Robot 6

The Fifth Color | What to do if your favorite series is canceled

FF # Evolutions Variant Cover

In the future, all comics will look like this!

Holy hand grenade, it’s been a week of nasty cancellations over at the House of Ideas! Yesterday it seemed like it wouldn’t stop as smaller titles were stripped away seemingly far too soon. Ghost Rider feels like it only just got here, but that’s now ending with issue #8. X-23, a successful breakout character in her own right (and currently on my TV screen in Ultimate X-Men vs. Capcom 3) is gone with Kssue 20. We’ll also be saying goodbye to a personal favorite: Black Panther: The Most Dangerous Man Alive is ending as of #529. 2012 does not seem to be a good year for new ideas as, while I can’t say that a Kirby-created character and two male-derivative heroines are all that new, we’re losing some of the more fringe books while our core titles seem to be bringing up old fan favorites.

Then, while PunisherMAX is coming to a conclusion rather than a short and final stop, there’s a quote from a Marvel representative saying that “A big change is coming to the MAX universe and nobody can miss what we’ve got coming.” Couldn’t tell you why, perhaps it’s the littered canceled titles scattered before them, maybe it’s the fact that the MAX titles are a struggle to publish and promote, but this statement doesn’t rest any fears.

The marketplace is vast; I mean, have you seen a Diamond catalog? While I think it’s a little thinner that usual these days, that doesn’t mean it’s not a PHONE BOOK OF COMICS AND COMICS ACCESSORIES produced monthly. Sure, maybe a little more white pages than yellow, but that’s still a lot of published titles you may honestly never see. Or perhaps want to see, as the range and scope of subject matter extends far beyond super-heroes. Marvel itself publishes Halo and Sense and Sensibility comics, and then everything in between. And while I might think Jane Austen is a bore, someone reading right now might be willing to club me with a shoe for maligning the great Jane’s name (please don’t hit me with a shoe). One reader’s Gravity is another reader’s Sammi the Fish Boy. While every comic may have a fan, they might not always have an audience.

Marvel has canceled books before they hit the shelves, before retailers have had a change to order them, and I’m sure there’s even books pitched right now that might never see the light of day. What do we do? What can we do as readers to change such a system, and how do we keep the hope alive? Here are a few thoughts.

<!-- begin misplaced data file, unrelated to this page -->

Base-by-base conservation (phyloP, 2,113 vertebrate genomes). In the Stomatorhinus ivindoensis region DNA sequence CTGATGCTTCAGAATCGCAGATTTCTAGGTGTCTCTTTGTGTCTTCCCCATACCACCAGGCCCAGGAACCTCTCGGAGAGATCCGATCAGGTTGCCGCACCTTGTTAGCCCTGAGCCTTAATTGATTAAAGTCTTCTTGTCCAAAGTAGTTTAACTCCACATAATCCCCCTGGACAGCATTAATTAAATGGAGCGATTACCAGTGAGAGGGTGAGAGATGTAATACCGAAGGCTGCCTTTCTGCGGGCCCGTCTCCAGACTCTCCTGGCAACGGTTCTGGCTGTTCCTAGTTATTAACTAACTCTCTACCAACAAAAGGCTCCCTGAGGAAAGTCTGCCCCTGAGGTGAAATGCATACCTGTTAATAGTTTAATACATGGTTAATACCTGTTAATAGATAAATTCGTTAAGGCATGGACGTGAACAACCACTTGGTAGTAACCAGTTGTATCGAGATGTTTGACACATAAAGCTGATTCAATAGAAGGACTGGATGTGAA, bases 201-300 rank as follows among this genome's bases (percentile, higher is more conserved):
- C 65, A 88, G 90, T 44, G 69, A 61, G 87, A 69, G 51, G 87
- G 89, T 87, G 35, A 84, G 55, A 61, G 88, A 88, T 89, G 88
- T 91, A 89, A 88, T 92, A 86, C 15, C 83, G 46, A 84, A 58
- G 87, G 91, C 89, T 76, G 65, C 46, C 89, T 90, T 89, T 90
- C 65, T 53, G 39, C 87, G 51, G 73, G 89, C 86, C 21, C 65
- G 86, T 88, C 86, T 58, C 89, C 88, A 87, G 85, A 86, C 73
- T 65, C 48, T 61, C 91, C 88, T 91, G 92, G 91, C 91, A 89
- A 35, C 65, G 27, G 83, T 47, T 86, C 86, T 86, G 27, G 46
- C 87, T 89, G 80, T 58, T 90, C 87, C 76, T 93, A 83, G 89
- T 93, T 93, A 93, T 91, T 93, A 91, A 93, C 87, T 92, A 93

Avengers Academy #23

It's like she never left!

First, find out where that character is going. That’s why we’re in this, right? Ghost Rider is cool, and so we want more issues with Ghost Rider in them. X-23 fans are in luck because she’s going to be in one of the best Avengers titles around, Avengers Academy. I also wouldn’t be surprised to see her pop up in Wolverine and the X-Men for a guest spot or two. We know that the last two Ghost Riders will return for Ghost Rider: Cycle of Vengeance #1 in January, plus Matt Fraction’s got the Defenders in their own book now, so certainly there’s a potential to find the Spirit of Vengeance over in that book. Black Panther recently turned down the opportunity to be an Avenger again, but you know his wife’s going to sign up by Avengers #21. The man can change his mind. I know these shots aren’t the same as having your own starring title and in Alejandra’s case, it feels like this is all just a footnote to the Marvel Handbook. Still, it’s worth a try to go pick up a couple issues of the book your cancelled characters will be appearing in.

What if the change was too great? What if the characters weren’t the draw for you and kept you reading month after month? Then find the creators. Scour your comics for the title pages and take those names to Google. More often than not, your favorite writers and artists and inkers and colorists will have a website, if not a Wikipedia page where you can discover what they’re doing next. Maybe even what they’ve done before; did you know Marjorie Liu has a hit series of paranormal romantic thrillers? How about that Francesco Francavilla has done a lauded run of issues on Detective Comics? Did you know there are about a billion Rob Williams between the U.K. and the U.S.? Good news, the one who wrote Ghost Rider is also writing RoboCop for Dynamite Entertainment. Robocop! Make sure these great creators who you enjoyed don’t fall by the wayside without their canceled title. Sometimes following a favorite writer takes you into new and interesting places, places you’ll come to love just as much as where you found them. I used to read a lot of Star Trek novels as a kid and when I learned that Peter David did comics, I checked them out and picked up a couple despite my previous lack of interest in Spider-Man. The rest, as they say, is history.

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Okay, so you’ve scoured for artist’s names and websites, you’ve flipped through pages to find out where Black Panther may be next, what else? This one requires the help of your local comic shop or, if not available, a friendly and helpful message board. If your favorite title is being canceled, try and dissect why it was your favorite title. Was it the artwork? What were qualities of that artwork that really drew you in? I mean, just get in there and find every adjective you can and be as objective as possible. Was the idea of a female Spirit of Vengeance something new and exciting? Was a young woman’s loss of humanity and the desire to gain it back touching? Was the use of shadow and light engaging to the eye as you read Black Panther? What was it about any title you’ve had canceled out from under you that really made you miss its absence?

the Kree Supreme Intelligence

the forums are kind of like this and sometimes, just as dangerous

Great, now take these adjectives over to your friendly neighborhood comic shop and tell them what you need. Any store worth their salt should be able to have recommendations ready and some selection to choose from, but the more adjectives and ideas that you have will help them form the best retail search engine and get you want you need. No local comic shop or worse, no good local comic shop? Welcome to the internet! Our own CBR message boards are full of people who create this vast Supreme Intelligence who may know a little something about what you’re looking for. Head over and find the right place to pose a polite inquiry; you might be surprised at what you find.